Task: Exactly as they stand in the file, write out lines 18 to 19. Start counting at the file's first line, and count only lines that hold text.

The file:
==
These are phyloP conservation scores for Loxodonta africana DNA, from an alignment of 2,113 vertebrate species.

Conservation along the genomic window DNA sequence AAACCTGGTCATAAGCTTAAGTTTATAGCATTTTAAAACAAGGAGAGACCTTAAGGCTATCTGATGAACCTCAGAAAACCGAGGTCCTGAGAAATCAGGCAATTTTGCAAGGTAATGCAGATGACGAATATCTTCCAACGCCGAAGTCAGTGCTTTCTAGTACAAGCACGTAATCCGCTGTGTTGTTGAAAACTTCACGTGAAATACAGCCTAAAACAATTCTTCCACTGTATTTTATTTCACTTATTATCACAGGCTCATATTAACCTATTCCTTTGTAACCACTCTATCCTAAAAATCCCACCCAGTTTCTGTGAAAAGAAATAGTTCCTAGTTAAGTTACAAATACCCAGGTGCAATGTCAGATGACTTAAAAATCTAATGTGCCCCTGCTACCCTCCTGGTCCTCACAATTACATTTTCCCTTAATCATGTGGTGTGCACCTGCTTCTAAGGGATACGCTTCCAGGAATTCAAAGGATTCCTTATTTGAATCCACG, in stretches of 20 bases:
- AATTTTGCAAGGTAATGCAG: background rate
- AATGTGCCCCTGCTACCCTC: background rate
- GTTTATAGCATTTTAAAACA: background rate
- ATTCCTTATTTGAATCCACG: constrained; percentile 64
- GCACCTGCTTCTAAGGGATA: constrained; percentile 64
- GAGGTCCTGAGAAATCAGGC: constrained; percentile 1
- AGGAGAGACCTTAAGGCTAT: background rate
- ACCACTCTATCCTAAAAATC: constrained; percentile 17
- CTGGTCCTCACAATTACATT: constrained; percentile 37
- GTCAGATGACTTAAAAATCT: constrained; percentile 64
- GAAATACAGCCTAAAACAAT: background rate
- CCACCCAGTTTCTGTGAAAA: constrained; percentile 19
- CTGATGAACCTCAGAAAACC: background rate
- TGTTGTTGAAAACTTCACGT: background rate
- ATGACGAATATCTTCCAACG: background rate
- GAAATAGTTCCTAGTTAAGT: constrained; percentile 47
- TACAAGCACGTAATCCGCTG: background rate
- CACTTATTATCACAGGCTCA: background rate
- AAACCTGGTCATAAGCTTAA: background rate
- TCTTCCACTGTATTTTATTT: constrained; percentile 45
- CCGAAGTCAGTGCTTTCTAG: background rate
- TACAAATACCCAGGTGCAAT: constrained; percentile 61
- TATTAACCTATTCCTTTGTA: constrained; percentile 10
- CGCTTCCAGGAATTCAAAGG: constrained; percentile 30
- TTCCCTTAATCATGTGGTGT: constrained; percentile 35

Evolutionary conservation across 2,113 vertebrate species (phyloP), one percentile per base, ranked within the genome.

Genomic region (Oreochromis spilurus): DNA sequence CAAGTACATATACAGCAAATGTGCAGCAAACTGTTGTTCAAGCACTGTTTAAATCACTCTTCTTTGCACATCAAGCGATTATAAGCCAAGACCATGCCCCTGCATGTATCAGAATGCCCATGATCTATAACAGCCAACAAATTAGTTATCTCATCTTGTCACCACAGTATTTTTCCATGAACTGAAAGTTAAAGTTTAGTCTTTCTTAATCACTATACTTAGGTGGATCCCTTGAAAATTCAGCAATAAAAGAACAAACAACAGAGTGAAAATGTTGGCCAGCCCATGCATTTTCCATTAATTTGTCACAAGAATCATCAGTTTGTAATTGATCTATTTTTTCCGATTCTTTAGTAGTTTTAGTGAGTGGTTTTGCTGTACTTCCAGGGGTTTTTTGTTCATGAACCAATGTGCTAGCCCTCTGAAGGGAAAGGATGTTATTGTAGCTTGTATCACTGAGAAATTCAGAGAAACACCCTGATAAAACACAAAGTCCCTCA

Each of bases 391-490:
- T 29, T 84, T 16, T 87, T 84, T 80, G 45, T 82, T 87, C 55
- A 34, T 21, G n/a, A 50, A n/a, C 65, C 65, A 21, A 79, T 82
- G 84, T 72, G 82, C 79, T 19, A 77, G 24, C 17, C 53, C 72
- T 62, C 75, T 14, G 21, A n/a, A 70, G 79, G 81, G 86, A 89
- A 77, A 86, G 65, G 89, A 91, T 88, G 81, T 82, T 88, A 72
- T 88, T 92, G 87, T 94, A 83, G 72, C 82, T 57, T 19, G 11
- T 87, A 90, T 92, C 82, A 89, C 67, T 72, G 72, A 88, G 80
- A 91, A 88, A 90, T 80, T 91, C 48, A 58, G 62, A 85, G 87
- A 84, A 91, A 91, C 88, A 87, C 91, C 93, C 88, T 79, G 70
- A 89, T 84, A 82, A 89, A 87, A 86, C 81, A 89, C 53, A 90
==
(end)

- GAAATAGTTCCTAGTTAAGT: constrained; percentile 47
- TACAAGCACGTAATCCGCTG: background rate